Many fans forget that Jackie Chan’s reputation is built on not one but two solid cinematic foundations. Sure, there’s the undeniable martial artistry and death wish stunt work, his crackerjack ability to defy gravity, physics, and human endurance to deliver some of the most mesmerizing set pieces in the history of Hong Kong action. But there is also Jackie Chan the comedian, the sensational throwback to the days when slapstick and physical humor ruled the motion picture landscape. Yet many fail to embrace that side of his performance persona. Thanks to his treatment by Tinsel Town, a myopic view that sees him as a trademark first, an actor second, he hasn’t had much opportunity to let his genial side show. Now, thanks to a return to his home turf, 2006’s Robin B Hood gives us the best of both Chans.
Thongs and Octopus are two of the most accomplished thieves in all of Asia. They are also two of the most troubled. One is a compulsive gambler, the kind that spends his money even before he’s earned it. The other is a craven womanizer, married and miserable while dating several other available ladies. Under the tutelage of their leader, Landlord, the trio makes a fine living. Too bad the cash disappears before they can really enjoy it. When a job comes along to kidnap an infant, the threesome initially balks. The $3 million payday has them quickly shifting into abduction mode. But when Landlord lands in jail, Thongs and Octopus must watch the baby for a week - and with the insane tycoon who hired them desperate for the child, they’ll have to battle the standard toddler growing pains, as well as attacks from some thugs and raids by the police, in order to survive.
The main element that requires getting used to is the massive shifts in tone. One minute, Chan’s Thongs and his pal Octopus, played brilliantly by Louis Koo, will be trading witty repartee and repelling off the sides of skyscrapers ala Hudson Hawk. The next, Chan will be facing a disgraced family while his partner tells his devastated wife to take a bus to have an abortion. You can have real melodrama one moment, fights with infant feces the next. These frequent filmic slaps in the face are definitely unusual to audiences used to consistent tone and narrative equilibrium. But in the fast paced production designs of Hong Kong, it is complete crowd pleasing on the grandest of scales. If you require a confrontation between father and son, or a moment of misogyny between husband and spouse, so be it. As long as it puts butts in the seats, everything is celluloid copacetic.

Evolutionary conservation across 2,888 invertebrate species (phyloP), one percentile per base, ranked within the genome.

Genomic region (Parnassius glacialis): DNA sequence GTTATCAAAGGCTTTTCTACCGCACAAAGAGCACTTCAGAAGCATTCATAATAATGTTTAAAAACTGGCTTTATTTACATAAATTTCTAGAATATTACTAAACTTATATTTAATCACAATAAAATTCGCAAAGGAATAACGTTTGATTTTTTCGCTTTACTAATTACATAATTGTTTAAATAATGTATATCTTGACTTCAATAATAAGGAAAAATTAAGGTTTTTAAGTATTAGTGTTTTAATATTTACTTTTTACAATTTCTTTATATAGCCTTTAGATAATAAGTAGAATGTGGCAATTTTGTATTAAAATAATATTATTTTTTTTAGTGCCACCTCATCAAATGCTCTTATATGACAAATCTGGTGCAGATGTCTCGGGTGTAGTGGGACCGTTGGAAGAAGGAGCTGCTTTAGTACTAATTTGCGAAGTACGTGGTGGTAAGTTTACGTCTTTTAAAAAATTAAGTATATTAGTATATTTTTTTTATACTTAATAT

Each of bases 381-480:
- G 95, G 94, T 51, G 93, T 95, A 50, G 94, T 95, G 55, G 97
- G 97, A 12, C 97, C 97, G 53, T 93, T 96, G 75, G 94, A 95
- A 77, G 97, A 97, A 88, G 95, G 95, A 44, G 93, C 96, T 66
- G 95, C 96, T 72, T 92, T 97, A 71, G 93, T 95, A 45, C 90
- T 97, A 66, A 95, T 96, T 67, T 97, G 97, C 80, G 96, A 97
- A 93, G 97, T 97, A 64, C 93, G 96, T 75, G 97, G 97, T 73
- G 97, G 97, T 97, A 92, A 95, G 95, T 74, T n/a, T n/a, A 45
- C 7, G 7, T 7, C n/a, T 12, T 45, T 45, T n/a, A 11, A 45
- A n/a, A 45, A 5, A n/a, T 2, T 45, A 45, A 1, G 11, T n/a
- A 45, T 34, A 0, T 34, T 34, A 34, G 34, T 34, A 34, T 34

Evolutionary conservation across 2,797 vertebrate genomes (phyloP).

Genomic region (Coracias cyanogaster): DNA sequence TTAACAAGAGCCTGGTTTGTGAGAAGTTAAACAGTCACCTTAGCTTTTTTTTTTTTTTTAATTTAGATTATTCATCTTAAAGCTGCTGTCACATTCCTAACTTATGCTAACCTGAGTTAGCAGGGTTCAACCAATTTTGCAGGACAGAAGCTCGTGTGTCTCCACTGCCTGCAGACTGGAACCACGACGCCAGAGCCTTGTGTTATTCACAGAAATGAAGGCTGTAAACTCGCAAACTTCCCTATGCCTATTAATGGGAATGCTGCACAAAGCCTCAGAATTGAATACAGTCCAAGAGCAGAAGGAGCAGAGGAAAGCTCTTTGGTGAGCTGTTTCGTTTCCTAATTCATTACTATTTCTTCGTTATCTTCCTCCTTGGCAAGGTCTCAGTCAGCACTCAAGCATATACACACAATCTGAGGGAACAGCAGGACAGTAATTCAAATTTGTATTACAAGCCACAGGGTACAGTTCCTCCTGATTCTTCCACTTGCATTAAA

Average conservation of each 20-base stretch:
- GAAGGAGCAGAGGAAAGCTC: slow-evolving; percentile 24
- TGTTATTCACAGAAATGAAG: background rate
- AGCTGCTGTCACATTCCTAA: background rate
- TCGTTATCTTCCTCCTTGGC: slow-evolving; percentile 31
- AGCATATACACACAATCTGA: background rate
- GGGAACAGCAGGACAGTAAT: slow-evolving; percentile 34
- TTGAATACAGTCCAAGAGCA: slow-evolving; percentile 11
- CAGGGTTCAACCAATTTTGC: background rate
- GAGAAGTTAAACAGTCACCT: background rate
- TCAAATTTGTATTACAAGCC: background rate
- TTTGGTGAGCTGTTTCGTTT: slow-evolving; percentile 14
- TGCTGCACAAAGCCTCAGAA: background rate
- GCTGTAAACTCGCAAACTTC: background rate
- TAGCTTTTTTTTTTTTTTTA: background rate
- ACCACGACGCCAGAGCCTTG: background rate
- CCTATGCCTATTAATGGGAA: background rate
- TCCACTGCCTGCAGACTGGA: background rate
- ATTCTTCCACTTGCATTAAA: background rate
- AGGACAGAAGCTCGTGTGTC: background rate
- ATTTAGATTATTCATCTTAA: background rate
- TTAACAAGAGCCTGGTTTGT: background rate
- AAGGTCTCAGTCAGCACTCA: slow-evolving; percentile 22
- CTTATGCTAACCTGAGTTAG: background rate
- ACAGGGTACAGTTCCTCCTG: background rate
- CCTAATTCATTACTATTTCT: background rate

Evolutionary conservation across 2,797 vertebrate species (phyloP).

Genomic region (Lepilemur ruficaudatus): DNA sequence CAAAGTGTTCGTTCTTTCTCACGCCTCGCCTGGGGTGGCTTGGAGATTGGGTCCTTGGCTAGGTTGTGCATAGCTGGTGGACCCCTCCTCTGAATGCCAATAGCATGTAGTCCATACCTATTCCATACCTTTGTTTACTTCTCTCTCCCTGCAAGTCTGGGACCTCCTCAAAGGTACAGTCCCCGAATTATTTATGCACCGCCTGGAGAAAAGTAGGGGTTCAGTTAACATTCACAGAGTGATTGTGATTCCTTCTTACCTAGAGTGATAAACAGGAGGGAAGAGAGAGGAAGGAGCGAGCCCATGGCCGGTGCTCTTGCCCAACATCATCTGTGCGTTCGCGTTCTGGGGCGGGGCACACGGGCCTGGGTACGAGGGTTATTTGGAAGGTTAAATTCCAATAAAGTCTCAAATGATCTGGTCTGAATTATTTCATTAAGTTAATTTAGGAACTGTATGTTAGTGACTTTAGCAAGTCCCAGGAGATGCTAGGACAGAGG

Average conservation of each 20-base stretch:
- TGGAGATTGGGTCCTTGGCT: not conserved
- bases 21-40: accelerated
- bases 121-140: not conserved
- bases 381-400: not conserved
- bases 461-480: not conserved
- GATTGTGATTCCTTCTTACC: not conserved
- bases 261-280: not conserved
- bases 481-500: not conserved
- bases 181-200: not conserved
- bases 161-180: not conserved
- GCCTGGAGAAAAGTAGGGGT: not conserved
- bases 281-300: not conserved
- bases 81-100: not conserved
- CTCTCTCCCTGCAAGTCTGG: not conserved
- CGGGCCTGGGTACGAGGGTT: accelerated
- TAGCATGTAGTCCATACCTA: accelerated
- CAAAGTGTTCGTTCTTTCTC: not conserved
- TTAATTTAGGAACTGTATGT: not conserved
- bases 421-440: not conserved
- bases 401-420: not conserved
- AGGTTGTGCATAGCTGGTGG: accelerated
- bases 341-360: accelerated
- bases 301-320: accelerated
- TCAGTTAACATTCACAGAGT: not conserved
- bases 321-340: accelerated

And there’s no denying how effective it can be. Chan is amazing here, running the gamut of emotions from good natured cut up to torn apart guardian. His last act pleading for the life of the child is almost too painful to watch. Many make little of this actor’s abilities outside of stuntwork, but Chan is a natural, adept at both acrobatics and emoting. Koo is equally good, giving a shamed sense of purpose to his outsized appetites. Even when his expensive cars are eventually towed, and his high living persona is punctured, he comes across as calculated and cocksure. It’s only when he connects with his tiny co-star that his real humanity begins to bleed through.
Director Benny Chan, working from a script co-written by his same name superstar, keeps the pace brisk and the action lively. There’s a first act hospital chase that’s filled with surprises, and a second act city street free for all that moves at the speed of a sports car. Of course, once we reach the amusement park and the strange estate of our lead villain, it’s one over the top fight scene after another. Oddly enough, the most memorable bits are the small, hand to hand moments - Chan moving about a doorway to subdue an attacker, his air conditioner to air conditioner descent down the side of a building. Even when the story gets squirrely (the whole reason for the kidnapping is telegraphed early and rather illogical), the man behind the lens keeps us connected, both visually and psychologically.
As part of the DVD, we get to hear from the filmmaker as he talks to film scholar Bey Logan. On the enclosed commentary track, they discuss the frequent forays into tearjerker mode, and explain the problems facing any film where a baby is endangered. On the second disc, Chan himself defends the need for drama and agrees with that age old adage about working with kids. We also get the standard making-of material that shows how incredibly complicated the stunt choreography is. One slip - and they happen too often for comfort - and an actor is bleeding from the head, or on their way to the hospital. It’s one of the subconscious thrills of a martial arts/Asian action film. There’s a real sense of danger as human beings, not CGI replications of same, shimmy off rooftops and flip through the air.
As he’s aged it’s clear that Chan is no longer the light footed, foolhardy risk taker he once was. You’re not going to see him vault between trains, or fall through panes of breakaway glass. Instead, his recent output has concentrated on bringing a balance between the daring-do that brought him fame (and undeniable fortune), and the clear limits placed on his 50-plus year body. Projects like The Myth and The Twin Effects films have shown that said equilibrium remains elusive. But by going back to the Charlie Chaplin/Buster Keaton influence of his earliest persona, and exploring every possible entertainment option, he’s stumbled upon a winner. There will be those who lament the lack of nonstop hardcore histrionics, wondering what’s happened to the real Jackie Chan. Obviously, they don’t know this multifaceted talent at all. If they did, they’d see Robin B Hood for what it is - pure Chan magic.
// Moving Pixels
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